Regression analysis of probabilitylinked data


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1 Regression analysis of probabilitylinked data Ray Chambers University of Wollongong James Chipperfield Australian Bureau of Statistics Walter Davis Statistics New Zealand 1
2 Overview 1. Probability linkage overview 2. A statistical framework for linkage errors 3. Linear regression with linked data 4. Extension to estimating equations / logistic regression 5. Linking samples to registers 6. Linking nested registers 7. Application: ABS Census Data Enhancement project 8. Future research 2
3 Research questions What impact do errors in probability linking of records from different sources have on subsequent statistical analysis of the linked data? How should standard statistical methods, in particular regression modelling, be modified in order to minimise this impact? 3
4 Background Population of N units, indexed by i = 1,K, N Response = scalar random variable Y Explanators = vector random variable X Linear regression model E X ( Y )= X T β Var X ( Y )= σ 2 Logistic regression model Pr X Y = 1 ( )= exp(xt β) 1+ exp(x T β) 4
5 Estimation of β straightforward given a random sample of values of (Y, X) for units from this population We do not have such a sample instead data are available from two linked population registers Yregister contains values of Y Xregister contains values of X No unique identifier to link records from the two registers, so probabilistic record linkage method used 5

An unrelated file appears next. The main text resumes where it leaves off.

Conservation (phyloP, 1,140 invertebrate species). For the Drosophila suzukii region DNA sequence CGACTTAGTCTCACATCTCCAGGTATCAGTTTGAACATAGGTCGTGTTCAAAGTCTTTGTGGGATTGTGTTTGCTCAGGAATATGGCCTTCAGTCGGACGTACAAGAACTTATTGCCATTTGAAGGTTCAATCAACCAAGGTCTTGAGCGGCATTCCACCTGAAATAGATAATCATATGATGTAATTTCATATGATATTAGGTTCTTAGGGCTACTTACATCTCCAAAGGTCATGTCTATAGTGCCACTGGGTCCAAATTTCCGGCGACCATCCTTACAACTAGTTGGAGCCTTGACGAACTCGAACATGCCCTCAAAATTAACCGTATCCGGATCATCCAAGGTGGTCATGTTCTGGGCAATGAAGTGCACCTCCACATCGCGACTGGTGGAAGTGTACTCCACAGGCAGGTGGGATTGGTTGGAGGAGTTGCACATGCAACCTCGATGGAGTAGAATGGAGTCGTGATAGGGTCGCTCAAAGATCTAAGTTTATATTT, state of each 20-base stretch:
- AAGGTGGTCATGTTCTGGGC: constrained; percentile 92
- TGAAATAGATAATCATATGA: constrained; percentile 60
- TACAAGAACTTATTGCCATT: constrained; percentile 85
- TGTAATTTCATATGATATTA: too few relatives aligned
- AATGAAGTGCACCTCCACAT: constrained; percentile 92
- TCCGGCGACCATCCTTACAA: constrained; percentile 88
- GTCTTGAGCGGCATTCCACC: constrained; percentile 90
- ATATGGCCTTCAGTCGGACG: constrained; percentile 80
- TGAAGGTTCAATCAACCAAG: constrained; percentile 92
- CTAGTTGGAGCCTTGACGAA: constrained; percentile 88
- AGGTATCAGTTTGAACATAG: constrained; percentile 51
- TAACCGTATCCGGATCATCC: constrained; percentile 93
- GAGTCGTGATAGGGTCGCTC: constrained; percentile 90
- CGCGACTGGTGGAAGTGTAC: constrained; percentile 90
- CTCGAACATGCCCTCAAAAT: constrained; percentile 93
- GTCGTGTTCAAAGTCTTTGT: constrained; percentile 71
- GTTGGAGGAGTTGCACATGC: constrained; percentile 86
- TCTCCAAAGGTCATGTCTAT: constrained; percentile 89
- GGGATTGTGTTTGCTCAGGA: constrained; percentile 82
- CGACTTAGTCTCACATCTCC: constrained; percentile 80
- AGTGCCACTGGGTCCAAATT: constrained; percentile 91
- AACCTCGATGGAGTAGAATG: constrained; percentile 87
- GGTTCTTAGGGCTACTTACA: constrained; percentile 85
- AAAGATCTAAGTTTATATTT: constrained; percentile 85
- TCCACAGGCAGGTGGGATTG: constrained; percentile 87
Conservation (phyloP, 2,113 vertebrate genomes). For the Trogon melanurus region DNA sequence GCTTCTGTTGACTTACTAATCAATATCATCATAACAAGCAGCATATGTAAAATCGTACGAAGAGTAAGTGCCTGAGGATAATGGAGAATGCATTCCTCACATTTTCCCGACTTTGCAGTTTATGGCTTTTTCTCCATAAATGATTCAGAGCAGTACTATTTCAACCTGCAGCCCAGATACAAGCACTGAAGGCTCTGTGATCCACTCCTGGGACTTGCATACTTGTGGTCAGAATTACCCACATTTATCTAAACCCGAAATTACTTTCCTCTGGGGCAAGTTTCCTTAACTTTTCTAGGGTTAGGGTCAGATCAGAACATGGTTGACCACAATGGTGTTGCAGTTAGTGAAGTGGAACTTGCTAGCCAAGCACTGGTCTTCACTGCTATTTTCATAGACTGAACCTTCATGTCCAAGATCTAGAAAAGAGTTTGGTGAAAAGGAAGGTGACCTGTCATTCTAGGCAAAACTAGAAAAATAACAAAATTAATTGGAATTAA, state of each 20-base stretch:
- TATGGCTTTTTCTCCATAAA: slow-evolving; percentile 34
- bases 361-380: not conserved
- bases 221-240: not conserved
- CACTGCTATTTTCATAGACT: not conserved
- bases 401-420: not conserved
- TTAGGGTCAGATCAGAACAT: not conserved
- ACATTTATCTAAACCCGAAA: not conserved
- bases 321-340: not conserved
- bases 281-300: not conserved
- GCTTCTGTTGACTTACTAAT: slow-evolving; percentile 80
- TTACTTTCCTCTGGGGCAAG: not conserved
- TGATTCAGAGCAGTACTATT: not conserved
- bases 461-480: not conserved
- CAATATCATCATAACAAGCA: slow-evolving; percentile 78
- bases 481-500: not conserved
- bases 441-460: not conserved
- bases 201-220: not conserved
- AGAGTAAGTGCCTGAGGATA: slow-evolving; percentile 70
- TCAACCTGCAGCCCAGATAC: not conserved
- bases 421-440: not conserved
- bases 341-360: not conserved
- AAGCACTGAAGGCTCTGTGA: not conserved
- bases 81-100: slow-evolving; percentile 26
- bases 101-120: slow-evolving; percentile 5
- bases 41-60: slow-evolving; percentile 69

6 Probabilistic record linkage Fellegi & Sunter (1969) Record Linkage is a solution to the problem of recognizing those records in two files which represent identical persons, objects, or events... A set of observed variables present in both registers (matching variables) is used to link records in order to maximise the probability that they refer to the same unit 6
7 Applications of record linkage Merging of large databases (e.g. before data mining) Removing duplicates in registries Generating longitudinal records from crosssectional data Combining data sources (e.g. survey and register) A very active research area, with a focus on: Developing efficient and accurate matching algorithms Alternatives to the statistical theory of FellegiSunter Effects of linkage error on statistical analysis 7